McGuinty Headed for a Northern [Ontario] Showdown – by Christina Blizzard (Toronto Sun-September 16, 2010)

Christina Blizzard is the Queen’s Park columnist for the Toronto Sun, the city’s daily tabloid newspaper.

For an extensive list of articles on this mineral discovery, please go to: Ontario’s Ring of Fire Mineral Discovery

The Liberals’ Far North Act will kill the ‘economic equivalent of another Sudbury’

When mayors, chambers of commerce and aboriginal groups from across the north all converge on Queen’s Park, you know there’s trouble brewing.

That happened Wednesday, as anger over the government’s Far North Act boiled over from the wide landscapes of the north, its boreal forests and mines to the manicured southern lawns of Queen’s Park.

New Democrat Gilles Bisson stormed out of a committee hearing on Bill 191, calling the process a “sham.” He’d asked that the bill not be called for third reading and the government go back to the drawing board.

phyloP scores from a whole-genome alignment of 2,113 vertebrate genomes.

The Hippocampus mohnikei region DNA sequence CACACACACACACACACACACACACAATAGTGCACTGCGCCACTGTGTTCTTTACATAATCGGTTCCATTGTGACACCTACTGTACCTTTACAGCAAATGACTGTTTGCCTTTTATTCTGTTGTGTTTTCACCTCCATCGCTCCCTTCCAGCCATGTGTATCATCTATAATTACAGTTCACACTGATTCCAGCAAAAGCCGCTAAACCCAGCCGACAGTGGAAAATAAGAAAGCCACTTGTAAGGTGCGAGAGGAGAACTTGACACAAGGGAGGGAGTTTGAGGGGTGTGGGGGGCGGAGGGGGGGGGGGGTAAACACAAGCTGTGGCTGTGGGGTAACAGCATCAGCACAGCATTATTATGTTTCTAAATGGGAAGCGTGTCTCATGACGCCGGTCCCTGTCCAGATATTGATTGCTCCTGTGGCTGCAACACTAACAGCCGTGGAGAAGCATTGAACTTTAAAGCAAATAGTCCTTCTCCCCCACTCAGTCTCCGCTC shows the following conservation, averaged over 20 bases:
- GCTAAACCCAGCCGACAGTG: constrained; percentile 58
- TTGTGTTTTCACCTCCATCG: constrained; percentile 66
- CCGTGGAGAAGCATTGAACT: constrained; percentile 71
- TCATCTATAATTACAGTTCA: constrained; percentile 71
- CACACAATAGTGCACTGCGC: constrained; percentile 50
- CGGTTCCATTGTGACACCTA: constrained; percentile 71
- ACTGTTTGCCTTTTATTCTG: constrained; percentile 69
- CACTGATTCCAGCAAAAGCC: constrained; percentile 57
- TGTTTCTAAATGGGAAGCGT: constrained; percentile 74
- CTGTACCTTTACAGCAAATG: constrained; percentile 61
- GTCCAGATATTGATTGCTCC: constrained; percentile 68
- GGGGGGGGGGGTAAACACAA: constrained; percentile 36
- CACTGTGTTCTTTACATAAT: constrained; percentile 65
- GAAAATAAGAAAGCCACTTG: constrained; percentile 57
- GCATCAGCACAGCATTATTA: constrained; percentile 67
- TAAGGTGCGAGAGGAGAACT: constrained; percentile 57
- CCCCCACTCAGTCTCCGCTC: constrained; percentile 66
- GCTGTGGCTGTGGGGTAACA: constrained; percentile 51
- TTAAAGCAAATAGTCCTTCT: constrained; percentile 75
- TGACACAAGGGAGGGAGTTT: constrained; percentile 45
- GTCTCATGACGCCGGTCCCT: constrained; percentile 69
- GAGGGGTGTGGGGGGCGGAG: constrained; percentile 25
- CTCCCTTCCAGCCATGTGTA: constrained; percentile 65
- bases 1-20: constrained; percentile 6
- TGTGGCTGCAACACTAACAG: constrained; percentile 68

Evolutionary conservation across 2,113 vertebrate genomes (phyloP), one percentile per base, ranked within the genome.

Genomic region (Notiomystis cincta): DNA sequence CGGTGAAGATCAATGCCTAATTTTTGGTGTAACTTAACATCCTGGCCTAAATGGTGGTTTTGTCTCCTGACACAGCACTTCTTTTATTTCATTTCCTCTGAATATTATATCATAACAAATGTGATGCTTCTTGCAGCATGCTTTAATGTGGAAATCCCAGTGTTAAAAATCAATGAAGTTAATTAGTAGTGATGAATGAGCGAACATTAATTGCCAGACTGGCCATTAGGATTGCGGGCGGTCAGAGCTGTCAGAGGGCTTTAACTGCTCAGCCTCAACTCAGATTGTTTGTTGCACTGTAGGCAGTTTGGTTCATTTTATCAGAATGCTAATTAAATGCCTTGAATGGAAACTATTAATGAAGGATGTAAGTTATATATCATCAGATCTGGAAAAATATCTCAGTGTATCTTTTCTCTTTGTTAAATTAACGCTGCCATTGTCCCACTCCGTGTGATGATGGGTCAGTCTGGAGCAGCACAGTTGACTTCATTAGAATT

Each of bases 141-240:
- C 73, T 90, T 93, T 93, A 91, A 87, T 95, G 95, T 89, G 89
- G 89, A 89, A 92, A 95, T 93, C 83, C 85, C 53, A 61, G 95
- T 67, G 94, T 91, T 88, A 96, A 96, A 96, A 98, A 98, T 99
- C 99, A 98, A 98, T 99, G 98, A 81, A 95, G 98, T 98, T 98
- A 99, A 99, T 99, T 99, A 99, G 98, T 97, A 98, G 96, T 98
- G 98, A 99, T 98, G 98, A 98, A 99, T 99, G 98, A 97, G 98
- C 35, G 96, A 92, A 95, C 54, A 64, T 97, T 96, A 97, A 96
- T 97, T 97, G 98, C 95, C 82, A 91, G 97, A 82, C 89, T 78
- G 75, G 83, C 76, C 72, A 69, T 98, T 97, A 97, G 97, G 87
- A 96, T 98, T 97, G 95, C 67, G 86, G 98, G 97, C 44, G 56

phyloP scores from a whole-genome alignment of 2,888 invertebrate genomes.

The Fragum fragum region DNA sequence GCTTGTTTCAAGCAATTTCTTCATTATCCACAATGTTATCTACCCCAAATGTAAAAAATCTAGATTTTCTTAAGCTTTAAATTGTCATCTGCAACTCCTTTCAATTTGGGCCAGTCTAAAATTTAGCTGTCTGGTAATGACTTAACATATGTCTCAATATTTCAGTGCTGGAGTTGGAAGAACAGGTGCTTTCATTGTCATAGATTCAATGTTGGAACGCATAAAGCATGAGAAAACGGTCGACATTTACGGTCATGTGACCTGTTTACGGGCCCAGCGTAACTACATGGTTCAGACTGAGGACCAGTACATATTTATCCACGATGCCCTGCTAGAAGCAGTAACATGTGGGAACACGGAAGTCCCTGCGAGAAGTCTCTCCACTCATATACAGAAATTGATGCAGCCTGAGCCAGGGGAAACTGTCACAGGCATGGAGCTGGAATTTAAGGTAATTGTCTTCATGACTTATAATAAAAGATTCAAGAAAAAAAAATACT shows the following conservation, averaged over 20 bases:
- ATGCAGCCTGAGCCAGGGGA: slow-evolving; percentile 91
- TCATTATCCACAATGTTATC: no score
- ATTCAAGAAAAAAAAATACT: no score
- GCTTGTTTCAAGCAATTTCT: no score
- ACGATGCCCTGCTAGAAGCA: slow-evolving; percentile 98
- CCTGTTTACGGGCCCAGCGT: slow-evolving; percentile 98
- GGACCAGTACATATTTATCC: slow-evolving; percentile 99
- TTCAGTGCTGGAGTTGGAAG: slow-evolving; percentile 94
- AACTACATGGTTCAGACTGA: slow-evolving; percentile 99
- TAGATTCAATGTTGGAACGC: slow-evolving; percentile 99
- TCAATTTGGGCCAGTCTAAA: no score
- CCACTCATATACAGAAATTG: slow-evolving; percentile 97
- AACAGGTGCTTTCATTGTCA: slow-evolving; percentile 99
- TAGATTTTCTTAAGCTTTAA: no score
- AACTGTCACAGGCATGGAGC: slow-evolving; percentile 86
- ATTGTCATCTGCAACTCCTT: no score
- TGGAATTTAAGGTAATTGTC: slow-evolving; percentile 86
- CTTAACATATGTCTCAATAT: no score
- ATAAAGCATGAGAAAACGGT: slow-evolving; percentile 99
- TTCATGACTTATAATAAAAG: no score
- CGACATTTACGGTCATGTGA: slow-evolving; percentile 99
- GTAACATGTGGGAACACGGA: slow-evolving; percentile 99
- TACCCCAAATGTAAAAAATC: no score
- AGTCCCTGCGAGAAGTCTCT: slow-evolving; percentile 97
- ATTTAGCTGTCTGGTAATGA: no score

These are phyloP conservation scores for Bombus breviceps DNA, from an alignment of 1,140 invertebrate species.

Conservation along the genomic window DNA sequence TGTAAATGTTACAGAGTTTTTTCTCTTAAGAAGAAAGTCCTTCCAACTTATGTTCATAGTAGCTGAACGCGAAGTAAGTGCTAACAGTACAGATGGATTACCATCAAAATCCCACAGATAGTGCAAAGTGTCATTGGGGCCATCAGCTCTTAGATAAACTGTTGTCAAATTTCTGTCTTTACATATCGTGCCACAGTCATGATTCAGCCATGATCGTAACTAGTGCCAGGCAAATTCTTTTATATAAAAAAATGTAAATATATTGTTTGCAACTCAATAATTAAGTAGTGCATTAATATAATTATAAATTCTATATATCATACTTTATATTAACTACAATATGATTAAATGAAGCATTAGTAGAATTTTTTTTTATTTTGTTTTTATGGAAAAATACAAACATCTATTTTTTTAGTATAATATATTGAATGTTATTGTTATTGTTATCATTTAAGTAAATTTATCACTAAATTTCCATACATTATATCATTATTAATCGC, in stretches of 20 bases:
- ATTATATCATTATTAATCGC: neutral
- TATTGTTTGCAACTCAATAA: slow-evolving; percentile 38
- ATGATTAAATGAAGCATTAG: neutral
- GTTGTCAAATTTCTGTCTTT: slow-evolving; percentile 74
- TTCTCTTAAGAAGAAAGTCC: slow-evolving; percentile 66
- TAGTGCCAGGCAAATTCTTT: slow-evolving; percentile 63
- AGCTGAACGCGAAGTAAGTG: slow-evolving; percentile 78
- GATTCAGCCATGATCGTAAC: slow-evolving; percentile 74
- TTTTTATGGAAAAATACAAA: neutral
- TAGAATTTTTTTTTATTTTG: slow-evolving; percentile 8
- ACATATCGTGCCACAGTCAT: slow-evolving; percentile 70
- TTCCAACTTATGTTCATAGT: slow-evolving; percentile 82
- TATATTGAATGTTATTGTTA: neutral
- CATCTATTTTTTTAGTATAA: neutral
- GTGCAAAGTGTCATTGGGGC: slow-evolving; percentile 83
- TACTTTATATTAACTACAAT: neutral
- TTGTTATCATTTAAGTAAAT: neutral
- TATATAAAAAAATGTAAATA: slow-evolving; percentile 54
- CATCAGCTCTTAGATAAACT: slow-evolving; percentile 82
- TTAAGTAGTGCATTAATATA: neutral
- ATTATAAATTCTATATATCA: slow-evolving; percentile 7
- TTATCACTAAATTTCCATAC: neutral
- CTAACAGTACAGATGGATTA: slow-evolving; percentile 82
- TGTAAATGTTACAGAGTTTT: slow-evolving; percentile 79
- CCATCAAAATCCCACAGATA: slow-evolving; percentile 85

Nishnawbe Aski Nation Grand Chief Stan Beardy, usually a moderate, angrily declared aboriginal people will take “direct action” to protect their rights.

“We will do whatever is necessary to protect our interests, and if that calls for direct action, that’s what’s going to take place,” Beardy said.First nations want to be part of economic development in the north.

The Far North Act will put half the land north of the 51st parallel – 225,000 sq. km, or an area about the size of Britain — out of bounds for development.

Northerners are irate that it will hinder economic development at a time new shoots are promising a recovery.

The new legislation could destroy development in the ore-rich Ring of Fire, a massive area of mineral deposits north of Thunder Bay. There are high hopes in the beleaguered north that this could be their economic saviour.

Harold Wilson, president of Thunder Bay’s Chamber of Commerce, made the trip to the Legislature. He says part of the problem with the legislation is it’s been given to the Ministry of Natural Resources.

“The MNR has never in my time shown evidence of being able to foster economic development,” he said. “They’ve been able to regulate and stymie it, but never to develop it.”

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